Remarks
William J. Burns
Deputy Secretary of State
Washington, DC
December 3, 2013


Good morning. I’m delighted to join all of you in honoring today’s award winners.

I want to thank the Associates of the American Foreign Service Worldwide for their many decades of support and advocacy for Foreign Service employees and their families both at home and abroad. Like countless others, my family has relied on your good counsel to contend with the realities of Foreign Service life. I just wish I had read the “Moving Your Household Without Losing Your Mind” book earlier in my career – before moving and before losing my mind.

Secretary Baker directly encouraged and supported the establishment of the Secretary of State Award for Outstanding Volunteerism Abroad because he believed that engaged citizenship was critical to our democracy and to our national character.

Through their volunteerism, the remarkable men and women we honor today have shared that timeless American ideal from Abuja to Bangkok, Pristina to Amman, and Kathmandu to La Paz. We could not ask for more honorable representatives of our country abroad.

Elizabeth Orlando more than earned the title of Embassy Abuja’s “Green Queen”. She did not just talk about the importance of environmental sustainability – she did something about it. Ms. Orlando worked with local organizations on a number of innovative projects – from equipping a school with solar power to using recycled plastic bottles for the construction of eco-friendly, low cost housing. In recognition of her extraordinary efforts, the Nigerian government named a grove in her honor on Earth Day.

Our Ambassador to Thailand wrote that James DeBose’s contributions to a center serving disadvantaged school children in Bangkok “left an indelible mark on Embassy Bangkok and its broader Thailand host community.” He organized Embassy volunteers to participate in a multi-day service event to renovate the center – installing a new roof, making repairs, and cleaning the grounds. Thanks to his volunteerism, the center’s children will have a warmer – and we all hope brighter – future.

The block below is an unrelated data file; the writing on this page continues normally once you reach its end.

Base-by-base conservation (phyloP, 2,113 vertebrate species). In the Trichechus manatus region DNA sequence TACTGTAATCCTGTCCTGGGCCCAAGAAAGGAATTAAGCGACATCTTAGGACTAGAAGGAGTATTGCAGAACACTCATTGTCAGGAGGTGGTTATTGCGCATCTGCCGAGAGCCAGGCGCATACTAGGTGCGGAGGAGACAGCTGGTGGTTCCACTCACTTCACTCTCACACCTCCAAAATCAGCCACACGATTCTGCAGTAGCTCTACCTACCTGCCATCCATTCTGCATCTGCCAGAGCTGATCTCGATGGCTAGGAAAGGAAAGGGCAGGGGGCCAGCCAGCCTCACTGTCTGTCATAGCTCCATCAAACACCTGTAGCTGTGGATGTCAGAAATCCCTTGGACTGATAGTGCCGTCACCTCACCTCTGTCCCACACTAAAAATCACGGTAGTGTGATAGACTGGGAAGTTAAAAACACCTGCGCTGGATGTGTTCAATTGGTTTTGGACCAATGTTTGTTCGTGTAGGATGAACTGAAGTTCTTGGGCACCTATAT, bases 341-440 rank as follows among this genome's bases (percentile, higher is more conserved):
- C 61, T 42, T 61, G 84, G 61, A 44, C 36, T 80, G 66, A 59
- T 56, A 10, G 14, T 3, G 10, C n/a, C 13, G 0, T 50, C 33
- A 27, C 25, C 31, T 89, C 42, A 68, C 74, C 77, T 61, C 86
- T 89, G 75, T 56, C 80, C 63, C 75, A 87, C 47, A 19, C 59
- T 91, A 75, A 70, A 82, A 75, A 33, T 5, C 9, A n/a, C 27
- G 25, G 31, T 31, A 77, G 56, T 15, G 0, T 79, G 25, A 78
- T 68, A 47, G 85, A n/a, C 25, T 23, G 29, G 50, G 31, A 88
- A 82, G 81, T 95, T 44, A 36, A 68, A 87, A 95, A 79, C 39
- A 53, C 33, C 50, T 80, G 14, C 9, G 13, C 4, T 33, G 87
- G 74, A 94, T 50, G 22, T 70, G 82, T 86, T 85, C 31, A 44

Like Mr. DeBose, Marilyn Kott volunteered her time to help those who need it most. In 2012, Ms. Kott cofounded and ran “Clothes for Kosovo” – an organization which has since collected and donated furniture, food, and more than 1200 pounds of clothing to local charities. She also volunteered her time helping a start-up enterprise of single women in rural villages that produces and sells handmade soap and cloth shopping bags.

In Amman, Amber Boyd-Eiholzer used the occasion of Black History Month not only to celebrate diversity and the advancement of civil rights in the United States, but also to contribute to the promotion of human rights and development in Jordan. She coordinated a sold-out Black and White Ball, which raised a record $10,000 for local charities – including an organization serving some of the more than half a million Syrian refugees in Jordan.

Gretel Patch used her expertise in educational technology to enhance the life-skills of underprivileged and at-risk youth in Nepal. She travelled all over the country to work with students in local English Access Microscholarship Program centers. On her blog, Gretel has a quote from Henry David Thoreau: “One is not born into the world to do everything, but to do something.” According to the country director of the Access program, Gretel didn’t just do something. She “changed many students’ lives.”

Finally, in La Paz, Megan Gallardo showed that even when our governments don’t see eye to eye, our people can still work in common cause. In addition to her volunteer work at a nursing home, an animal shelter, and a center for victims of human trafficking, Megan raised money to repair and improve a local cancer treatment facility. When she wasn’t out saving the world, Ms. Gallardo was actively touring with the Embassy’s Speakers Program – talking about great Americans like Dr. Martin Luther King Jr., and great American traditions like Halloween.

We come together today to also honor the recipient of the Eleanor Dodson Tragen Award recognizing effective advocacy on behalf of Foreign Service family member rights and benefits. I cannot think of a more deserving winner than Bob Castro. In 2012, Mr. Castro founded PROPS -- Professional Partners & Spouses of the Foreign Service, a network that works to support the career aspirations of the spouses and partners accompanying our personnel abroad.

Year after year, our Foreign Service employees ask for expanded employment opportunities for eligible family members and cite the difficulty of sustaining their spouses’ careers as one of the most challenging aspects of life in the Foreign Service. PROPS links its members with employment and professional development opportunities all over the world – ensuring that all members of the Foreign Service family can advance their career and contribute their talents and passions.

As all of you know, there is no shortage of talent or passion in this room today. On behalf of Secretary Kerry, I want to thank and congratulate today’s winners for continuing the long and proud tradition of volunteerism in the Foreign Service. I am enormously proud to serve with all of you.

Thank you very much.